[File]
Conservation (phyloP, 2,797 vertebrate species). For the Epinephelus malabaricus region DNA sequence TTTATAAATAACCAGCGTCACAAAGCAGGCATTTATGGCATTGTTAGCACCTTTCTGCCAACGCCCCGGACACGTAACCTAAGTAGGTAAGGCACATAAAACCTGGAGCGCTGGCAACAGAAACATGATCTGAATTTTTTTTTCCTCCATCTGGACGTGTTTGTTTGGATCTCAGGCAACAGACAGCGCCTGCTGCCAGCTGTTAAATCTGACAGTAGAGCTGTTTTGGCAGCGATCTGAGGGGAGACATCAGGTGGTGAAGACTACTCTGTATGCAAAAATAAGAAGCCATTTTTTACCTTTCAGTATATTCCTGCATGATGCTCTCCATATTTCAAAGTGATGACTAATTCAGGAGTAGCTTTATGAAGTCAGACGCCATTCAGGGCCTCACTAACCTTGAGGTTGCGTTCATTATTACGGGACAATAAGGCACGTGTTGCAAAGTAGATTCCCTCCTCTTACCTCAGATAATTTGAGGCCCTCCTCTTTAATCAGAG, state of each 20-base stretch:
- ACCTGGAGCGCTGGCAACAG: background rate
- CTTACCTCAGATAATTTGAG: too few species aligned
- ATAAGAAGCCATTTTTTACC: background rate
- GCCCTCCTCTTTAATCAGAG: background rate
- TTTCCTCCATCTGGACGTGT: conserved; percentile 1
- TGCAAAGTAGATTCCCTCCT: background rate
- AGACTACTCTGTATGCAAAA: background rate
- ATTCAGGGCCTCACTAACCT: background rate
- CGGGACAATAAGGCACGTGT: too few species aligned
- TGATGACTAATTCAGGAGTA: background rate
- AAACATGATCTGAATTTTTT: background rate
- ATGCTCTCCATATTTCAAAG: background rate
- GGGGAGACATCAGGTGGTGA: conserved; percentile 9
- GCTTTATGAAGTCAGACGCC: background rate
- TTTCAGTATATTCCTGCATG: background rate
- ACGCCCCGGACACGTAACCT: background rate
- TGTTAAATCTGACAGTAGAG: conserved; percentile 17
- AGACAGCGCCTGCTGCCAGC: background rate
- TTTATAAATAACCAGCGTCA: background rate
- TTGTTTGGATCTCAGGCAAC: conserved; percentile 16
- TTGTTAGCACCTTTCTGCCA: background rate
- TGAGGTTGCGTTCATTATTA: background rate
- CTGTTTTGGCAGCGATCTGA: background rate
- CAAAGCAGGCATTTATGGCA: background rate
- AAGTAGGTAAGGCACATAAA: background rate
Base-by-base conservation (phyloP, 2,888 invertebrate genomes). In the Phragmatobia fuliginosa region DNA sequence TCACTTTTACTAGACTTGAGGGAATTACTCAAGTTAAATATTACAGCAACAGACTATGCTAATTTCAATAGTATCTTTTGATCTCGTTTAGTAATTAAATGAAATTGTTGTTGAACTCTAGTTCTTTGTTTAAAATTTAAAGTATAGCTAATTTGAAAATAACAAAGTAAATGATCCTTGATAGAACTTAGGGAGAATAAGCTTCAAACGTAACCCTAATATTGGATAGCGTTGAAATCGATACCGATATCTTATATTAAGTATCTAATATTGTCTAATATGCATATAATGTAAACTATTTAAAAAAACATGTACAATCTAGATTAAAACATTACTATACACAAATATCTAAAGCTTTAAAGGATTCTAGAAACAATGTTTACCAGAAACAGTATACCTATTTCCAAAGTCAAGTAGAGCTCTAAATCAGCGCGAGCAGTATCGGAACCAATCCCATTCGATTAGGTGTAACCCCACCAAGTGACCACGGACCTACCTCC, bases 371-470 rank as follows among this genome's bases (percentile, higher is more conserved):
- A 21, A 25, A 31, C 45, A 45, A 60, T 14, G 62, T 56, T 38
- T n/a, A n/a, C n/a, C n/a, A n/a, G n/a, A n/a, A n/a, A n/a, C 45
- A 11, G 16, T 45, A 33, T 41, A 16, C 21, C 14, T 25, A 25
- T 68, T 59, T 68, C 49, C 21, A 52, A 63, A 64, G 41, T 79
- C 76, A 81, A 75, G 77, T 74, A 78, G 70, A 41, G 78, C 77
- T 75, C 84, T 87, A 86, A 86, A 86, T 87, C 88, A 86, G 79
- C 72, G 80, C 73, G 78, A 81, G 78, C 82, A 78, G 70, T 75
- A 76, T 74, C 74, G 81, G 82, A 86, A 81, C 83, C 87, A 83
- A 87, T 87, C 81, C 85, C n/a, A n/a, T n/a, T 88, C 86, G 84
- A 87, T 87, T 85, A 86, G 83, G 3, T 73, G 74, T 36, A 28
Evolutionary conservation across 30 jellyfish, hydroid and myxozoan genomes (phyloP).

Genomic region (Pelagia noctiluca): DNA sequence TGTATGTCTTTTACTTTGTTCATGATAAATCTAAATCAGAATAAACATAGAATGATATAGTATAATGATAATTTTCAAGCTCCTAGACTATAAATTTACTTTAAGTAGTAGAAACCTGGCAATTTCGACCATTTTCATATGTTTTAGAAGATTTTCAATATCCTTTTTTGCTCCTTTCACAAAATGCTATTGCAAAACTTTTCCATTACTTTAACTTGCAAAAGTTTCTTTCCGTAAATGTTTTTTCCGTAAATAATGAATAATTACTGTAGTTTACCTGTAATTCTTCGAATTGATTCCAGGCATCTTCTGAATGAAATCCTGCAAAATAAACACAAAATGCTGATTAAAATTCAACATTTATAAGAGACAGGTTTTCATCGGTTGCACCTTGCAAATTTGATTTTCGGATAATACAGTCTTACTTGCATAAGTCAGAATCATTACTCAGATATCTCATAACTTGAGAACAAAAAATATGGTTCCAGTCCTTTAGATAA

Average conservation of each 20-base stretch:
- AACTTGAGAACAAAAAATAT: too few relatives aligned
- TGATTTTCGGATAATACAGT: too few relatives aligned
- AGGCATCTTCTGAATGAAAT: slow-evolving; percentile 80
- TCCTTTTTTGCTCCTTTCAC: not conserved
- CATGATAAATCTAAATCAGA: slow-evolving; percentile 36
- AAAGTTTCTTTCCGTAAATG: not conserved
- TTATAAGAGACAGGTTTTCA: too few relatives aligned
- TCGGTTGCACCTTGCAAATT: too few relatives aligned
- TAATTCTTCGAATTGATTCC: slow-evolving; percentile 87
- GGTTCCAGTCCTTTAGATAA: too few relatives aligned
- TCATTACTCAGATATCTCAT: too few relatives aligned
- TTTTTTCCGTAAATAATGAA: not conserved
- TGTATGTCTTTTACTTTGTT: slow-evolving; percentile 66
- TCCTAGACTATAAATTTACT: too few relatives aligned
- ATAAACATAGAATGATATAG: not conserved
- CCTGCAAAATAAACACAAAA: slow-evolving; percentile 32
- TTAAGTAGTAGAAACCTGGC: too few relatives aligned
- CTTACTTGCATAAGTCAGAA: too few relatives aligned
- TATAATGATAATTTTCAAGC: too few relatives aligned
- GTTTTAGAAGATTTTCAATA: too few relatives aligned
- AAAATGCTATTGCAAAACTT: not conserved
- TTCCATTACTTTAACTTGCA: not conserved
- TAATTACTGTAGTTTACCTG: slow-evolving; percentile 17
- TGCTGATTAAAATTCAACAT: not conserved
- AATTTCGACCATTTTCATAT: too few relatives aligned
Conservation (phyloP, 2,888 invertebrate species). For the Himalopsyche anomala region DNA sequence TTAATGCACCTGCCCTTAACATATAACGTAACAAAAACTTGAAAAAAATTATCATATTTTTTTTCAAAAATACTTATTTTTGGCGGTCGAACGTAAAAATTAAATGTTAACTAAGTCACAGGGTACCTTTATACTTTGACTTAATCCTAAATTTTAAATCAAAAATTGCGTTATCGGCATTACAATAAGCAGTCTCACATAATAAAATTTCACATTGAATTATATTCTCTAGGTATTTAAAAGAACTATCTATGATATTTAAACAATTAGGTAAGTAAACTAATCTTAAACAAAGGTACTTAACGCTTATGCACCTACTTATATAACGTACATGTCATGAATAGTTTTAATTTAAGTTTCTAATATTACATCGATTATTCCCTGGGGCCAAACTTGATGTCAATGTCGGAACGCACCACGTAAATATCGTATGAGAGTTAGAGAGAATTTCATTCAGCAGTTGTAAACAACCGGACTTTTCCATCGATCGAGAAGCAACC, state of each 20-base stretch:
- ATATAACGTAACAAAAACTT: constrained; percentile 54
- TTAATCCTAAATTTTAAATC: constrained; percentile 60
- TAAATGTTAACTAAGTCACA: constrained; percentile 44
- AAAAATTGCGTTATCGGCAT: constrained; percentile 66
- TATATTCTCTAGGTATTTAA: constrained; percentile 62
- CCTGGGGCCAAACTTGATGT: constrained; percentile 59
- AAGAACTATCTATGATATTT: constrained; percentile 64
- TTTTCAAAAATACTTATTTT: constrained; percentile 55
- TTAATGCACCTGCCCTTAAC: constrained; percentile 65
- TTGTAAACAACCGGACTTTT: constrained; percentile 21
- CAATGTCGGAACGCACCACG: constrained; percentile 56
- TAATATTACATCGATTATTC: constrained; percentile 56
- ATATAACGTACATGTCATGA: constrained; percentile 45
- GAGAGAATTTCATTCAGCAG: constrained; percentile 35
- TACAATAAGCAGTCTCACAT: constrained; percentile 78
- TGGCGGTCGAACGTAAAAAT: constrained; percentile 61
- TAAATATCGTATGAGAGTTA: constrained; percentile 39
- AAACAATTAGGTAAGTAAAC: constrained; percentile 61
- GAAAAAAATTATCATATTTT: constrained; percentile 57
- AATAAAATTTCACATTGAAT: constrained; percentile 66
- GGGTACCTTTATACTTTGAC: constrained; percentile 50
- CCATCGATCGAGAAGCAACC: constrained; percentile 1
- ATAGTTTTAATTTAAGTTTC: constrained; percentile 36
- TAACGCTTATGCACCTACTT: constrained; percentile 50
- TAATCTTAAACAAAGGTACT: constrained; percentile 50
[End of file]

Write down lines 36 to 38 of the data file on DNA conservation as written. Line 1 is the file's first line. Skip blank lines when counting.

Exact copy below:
- A 87, T 87, C 81, C 85, C n/a, A n/a, T n/a, T 88, C 86, G 84
- A 87, T 87, T 85, A 86, G 83, G 3, T 73, G 74, T 36, A 28
Evolutionary conservation across 30 jellyfish, hydroid and myxozoan genomes (phyloP).